2/3 c. oat flour
1 1/3 c. wheat flour
            Or gluten-free flours:
2/3 c. sweet white sorghum flour
            1/3 c. tapioca starch
            1/3 c. sweet rice flour
            1 1/2 tsp. xanthan gum or guar gum
1 1/2 tsp. baking powder
1/2 tsp. salt
3/4 c. brown sugar
1/2 c. butter
1/2 c. vegetable shortening
up to 1/2 c. cold water

Preheat oven to 325 degrees Fahrenheit. Line a cookie pan (or two) with parchment paper.

Pulse the rolled oats in the food processor a few times to break them up.

Stir the pulsed oats, oat flour, wheat or gluten-free flours, baking powder and salt together. Stir in the brown sugar.

Use a pastry blender or two knives to cut in the butter and vegetable shortening. Mix well.  Add a bit of cold water and stir together. Keep adding water until it holds together and isn’t crumbly (but also isn’t sticky).

Use your hands to spread and pat the dough onto a piece of parchment paper. Make it about 1/3 to 1/2 inch thick. With a butter knife, cut squares. Then cut each square diagonally in half to make triangles.

Place triangles on prepared cookie pan. They can be quite close together, as the cakes don’t expand as much as puff up while they bake.

Bake for 7 to 8 minutes, until their edges are just golden.

peanut butter icing

1/4 c. smooth peanut butter
1 1/2 c. icing or powdered sugar
1 tbsp. butter
1 tsp. vanilla
up to 2 tbsp. milk
+ 4 to 5 oz. dark chocolate for drizzling

Whip the peanut butter, icing sugar, butter and vanilla together. Slowly add the milk until you have a consistency that is easy to spread, but will also harden well.

assembling the oatcakes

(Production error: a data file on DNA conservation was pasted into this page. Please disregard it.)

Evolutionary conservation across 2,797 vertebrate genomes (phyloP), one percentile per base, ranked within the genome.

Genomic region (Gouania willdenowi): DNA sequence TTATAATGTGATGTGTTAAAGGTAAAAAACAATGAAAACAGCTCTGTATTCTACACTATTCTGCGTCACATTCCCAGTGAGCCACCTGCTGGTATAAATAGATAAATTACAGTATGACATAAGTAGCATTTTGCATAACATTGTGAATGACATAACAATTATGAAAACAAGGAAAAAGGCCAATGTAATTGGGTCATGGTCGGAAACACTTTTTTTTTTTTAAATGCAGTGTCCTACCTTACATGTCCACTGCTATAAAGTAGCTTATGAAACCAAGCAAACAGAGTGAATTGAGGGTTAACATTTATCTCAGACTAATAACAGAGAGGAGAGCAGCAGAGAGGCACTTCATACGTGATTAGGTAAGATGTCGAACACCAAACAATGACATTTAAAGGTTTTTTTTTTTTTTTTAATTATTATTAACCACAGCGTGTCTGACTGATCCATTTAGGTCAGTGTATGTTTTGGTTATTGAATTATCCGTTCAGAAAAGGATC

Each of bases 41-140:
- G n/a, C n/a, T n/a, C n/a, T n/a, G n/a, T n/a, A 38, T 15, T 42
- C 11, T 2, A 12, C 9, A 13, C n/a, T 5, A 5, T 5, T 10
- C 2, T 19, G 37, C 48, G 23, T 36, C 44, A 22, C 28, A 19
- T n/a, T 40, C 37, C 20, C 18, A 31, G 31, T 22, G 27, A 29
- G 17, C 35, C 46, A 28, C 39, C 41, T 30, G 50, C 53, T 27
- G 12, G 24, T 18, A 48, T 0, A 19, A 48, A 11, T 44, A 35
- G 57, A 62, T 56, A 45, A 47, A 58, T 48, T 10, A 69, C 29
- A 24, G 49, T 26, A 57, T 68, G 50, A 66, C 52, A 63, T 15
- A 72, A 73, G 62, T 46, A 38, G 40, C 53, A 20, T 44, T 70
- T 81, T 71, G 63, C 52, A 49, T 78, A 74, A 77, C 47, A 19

Once the oatcakes are cooled, melt the chocolate in the top of a double boiler (or in a metal bowl suspended over boiling water).

Spread each oatcake with an untidy dollop of peanut butter icing.

Use a fork to drizzle chocolate over the peanut butter icing.

Chill the oatcakes in the fridge to allow the icing and chocolate to harden.

Saturday, June 5, 2010

behold the small white bean

Meet the small white bean.

See how shy it is, trying to make its getaway? It slumps down to the bottom of the bowl, trying to evade my spoon. But I will catch it because it is delicious.

Small white bean, you say? What kind of small white bean?

Well . . . It came in a package labelled, “small white beans” and my mother-in-law’s soup recipe calls for “little white beans.”

And that’s all the information I’ve got. It is a shy bean, you see.

However, I am a journalist by profession, so I looked it up and have determined – fairly certainly – that it is a small white navy bean.

Whatever it is, it makes one of the most lovely, silky soups I’ve ever eaten.

This recipe comes from my Mennonite mother-in-law Loretta. It’s called “Ripe Bean Soup” – which must be a translation from Low German that didn’t quite work out in English. Because this recipe starts with dried beans.

Whatever it really means, it works. And it’s easy. The only trick is starting it a couple hours before dinnertime. Once you throw the beans and pork hock in the pot, you're pretty much done.

The small white beans make the soup unusually smooth and the smoked pork hock makes it incredibly tasty. You'll be glad you met the small white bean.

A note: Don’t be intimidated by that pork hock, if you haven’t used one before. I found a local smoked pork hock at the grocery store – it was less than $5. This is a Mennonite soup, so it must be economical!

ripe bean soup

makes 6 bowls

2 1/2 c. dried small white beans
2 tbsp. butter
12 – 14 c. water
1 1/2 – 2 lb. pork hock
1 onion, chopped finely
1/3 c. parsley, minced
1 tsp. salt
pepper to taste
1 tbsp. vinegar
1 – 2 tbsp. sour cream

Fill a big, heavy pot with the small white beans, butter, 12 cups of water and pork hock. (If you are a bit picky about fatty pieces of pork hock, you can carefully cut off the fat and skin, and just use the meat and bone in your soup.)

Bring to a boil and then reduce the heat until the stock simmers away. Cover. Let simmer for about 2 hours, until the beans are tender.

Half an hour before you’d like to eat, throw in the onion, parsley, salt, and some freshly ground pepper. Simmer. Part way through the cooking, taste and decide if you should add the other 2 cups of water and more salt. You might not need to.

Once the soup is ready and the beans are soft and splitting, stir in the vinegar and sour cream.

Garnish with a piece of parsley if you’re feeling fancy.